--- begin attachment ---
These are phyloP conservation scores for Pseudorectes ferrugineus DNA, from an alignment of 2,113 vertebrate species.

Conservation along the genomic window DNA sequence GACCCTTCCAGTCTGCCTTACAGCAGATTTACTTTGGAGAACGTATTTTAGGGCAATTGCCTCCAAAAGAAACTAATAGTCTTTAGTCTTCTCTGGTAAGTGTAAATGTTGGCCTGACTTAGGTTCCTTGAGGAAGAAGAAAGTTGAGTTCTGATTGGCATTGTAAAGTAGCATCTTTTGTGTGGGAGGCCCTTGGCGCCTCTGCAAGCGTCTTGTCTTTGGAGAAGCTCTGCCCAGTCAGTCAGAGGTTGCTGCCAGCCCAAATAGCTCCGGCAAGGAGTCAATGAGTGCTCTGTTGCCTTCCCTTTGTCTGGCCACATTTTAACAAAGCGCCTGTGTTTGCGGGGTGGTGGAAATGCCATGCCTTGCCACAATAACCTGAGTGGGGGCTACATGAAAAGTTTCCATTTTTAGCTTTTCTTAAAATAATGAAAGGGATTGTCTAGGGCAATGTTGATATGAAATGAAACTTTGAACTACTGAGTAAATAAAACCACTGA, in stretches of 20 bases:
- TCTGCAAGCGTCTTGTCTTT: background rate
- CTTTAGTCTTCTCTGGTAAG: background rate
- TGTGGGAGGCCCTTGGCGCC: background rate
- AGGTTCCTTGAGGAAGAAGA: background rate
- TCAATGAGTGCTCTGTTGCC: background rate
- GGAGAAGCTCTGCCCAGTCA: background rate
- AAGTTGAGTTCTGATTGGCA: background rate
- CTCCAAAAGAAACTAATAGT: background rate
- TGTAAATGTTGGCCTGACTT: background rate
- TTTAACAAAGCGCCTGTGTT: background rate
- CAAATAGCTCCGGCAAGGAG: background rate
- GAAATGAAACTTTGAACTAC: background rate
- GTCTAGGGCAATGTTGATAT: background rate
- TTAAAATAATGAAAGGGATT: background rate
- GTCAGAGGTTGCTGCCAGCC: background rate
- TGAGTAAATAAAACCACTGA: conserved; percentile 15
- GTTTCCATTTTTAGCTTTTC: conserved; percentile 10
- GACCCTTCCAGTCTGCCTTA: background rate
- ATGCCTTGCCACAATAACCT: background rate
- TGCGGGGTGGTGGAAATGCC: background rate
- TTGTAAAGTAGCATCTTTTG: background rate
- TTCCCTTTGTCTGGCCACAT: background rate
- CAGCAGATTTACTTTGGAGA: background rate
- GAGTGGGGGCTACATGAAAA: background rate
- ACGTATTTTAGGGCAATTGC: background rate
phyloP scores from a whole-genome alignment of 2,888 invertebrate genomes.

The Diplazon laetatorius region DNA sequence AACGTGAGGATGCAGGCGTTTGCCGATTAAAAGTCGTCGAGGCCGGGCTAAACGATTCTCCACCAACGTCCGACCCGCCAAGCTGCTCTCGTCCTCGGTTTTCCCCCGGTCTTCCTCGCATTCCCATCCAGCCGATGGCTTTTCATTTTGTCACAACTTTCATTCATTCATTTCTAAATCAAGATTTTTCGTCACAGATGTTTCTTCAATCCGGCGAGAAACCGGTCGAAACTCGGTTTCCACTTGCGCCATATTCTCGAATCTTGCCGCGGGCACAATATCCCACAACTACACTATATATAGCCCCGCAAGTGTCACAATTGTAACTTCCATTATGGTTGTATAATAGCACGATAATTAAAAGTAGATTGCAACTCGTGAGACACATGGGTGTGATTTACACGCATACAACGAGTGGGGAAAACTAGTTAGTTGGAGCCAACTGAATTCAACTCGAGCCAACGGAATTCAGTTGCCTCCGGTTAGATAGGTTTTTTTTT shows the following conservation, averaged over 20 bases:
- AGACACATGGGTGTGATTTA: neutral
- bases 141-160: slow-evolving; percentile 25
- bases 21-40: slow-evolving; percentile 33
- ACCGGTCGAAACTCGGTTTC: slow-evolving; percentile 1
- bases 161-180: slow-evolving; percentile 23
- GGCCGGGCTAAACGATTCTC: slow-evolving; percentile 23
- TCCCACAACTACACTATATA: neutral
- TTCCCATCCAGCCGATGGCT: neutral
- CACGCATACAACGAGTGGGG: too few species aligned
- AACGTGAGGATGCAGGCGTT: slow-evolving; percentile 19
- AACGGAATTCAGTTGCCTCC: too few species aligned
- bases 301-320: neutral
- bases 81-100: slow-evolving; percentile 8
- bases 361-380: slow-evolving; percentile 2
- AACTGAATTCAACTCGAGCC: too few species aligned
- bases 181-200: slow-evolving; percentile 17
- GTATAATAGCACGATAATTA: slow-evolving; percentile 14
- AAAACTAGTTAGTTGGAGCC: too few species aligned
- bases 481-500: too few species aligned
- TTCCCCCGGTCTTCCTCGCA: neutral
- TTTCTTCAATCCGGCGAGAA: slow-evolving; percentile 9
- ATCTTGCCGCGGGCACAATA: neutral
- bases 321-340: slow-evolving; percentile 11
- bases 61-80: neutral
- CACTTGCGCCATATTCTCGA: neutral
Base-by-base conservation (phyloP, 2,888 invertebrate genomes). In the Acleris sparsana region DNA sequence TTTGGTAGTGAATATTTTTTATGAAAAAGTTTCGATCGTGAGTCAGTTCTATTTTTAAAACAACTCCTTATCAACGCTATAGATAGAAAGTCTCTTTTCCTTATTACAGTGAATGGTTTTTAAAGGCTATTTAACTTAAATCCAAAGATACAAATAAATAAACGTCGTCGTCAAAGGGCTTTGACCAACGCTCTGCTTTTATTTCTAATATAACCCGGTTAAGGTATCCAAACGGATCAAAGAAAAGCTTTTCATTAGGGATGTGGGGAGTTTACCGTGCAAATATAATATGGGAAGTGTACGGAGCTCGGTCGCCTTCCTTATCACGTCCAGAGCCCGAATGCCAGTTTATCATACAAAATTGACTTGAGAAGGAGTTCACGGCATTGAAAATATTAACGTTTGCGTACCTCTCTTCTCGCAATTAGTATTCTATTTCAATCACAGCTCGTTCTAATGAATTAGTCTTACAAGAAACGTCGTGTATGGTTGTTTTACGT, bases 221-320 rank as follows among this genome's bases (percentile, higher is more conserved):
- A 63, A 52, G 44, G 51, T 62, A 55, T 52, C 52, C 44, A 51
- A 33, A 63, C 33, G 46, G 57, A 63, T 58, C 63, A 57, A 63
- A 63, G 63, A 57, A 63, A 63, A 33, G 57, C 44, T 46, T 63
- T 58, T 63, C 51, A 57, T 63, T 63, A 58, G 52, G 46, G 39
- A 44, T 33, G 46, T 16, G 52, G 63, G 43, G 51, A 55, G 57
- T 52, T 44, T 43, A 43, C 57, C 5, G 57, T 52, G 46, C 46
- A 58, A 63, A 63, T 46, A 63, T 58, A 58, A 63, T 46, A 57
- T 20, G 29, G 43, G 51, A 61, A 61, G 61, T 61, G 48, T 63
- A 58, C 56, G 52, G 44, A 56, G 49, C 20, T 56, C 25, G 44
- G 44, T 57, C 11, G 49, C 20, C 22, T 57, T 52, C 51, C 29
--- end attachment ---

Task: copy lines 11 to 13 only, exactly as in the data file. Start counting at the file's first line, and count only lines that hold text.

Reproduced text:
- TGTAAATGTTGGCCTGACTT: background rate
- TTTAACAAAGCGCCTGTGTT: background rate
- CAAATAGCTCCGGCAAGGAG: background rate